By Stephen Snelling
The landings on the Gallipoli Peninsula on 25 April 1915 represented the greatest amphibious operation carried out during the course of the First World War. What had initially been a purely naval enterprise had escalated to become a full-scale Anglo-French invasion, resulting in an eight-month campaign which Churchill hoped would knock Turkey out of the war.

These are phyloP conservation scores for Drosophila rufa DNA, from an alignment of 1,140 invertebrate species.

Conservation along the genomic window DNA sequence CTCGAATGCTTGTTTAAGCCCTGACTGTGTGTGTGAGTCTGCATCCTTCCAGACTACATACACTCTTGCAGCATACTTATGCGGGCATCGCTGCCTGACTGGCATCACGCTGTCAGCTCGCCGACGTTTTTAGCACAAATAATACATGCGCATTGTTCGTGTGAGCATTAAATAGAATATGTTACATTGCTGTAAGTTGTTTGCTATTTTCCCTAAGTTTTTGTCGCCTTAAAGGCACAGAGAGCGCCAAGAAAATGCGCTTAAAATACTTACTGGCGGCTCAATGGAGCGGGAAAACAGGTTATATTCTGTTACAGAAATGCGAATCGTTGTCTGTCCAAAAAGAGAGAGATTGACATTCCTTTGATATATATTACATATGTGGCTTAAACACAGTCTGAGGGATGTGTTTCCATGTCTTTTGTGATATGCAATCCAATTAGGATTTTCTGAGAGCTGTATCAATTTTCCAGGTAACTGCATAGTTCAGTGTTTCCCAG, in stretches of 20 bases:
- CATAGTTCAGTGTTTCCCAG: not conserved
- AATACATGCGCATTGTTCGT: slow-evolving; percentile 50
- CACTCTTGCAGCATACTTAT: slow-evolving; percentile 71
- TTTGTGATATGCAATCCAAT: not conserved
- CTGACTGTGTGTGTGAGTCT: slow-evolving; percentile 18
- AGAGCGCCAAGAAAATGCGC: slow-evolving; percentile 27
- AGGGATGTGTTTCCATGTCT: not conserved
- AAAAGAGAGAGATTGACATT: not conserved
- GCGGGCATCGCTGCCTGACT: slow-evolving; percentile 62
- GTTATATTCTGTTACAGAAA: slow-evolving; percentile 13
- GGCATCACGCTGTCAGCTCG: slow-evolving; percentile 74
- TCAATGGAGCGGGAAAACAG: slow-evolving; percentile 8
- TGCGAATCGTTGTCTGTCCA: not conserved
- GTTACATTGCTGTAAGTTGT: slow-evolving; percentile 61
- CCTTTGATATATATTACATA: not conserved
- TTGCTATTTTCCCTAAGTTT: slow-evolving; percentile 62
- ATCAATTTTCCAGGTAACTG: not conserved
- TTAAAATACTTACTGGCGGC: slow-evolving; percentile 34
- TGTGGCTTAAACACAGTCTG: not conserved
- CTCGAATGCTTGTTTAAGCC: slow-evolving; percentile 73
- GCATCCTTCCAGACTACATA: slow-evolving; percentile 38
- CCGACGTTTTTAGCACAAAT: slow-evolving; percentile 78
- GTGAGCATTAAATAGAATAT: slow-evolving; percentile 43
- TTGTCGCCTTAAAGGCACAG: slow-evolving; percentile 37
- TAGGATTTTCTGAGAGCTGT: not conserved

For a campaign that promised so much, it ultimately became a tragedy of lost opportunities.
By January 1916, when the last men were taken off the peninsula, the casualties totalled 205,000. This book tells the stories of the 39 men whose bravery on the battlefield was rewarded by the Victoria Cross, among them the war's first Australian VC, first New Zealand VC, and first Royal Marine VC. It represents the highest number of VCs won in a theatre of war, other than the Western Front.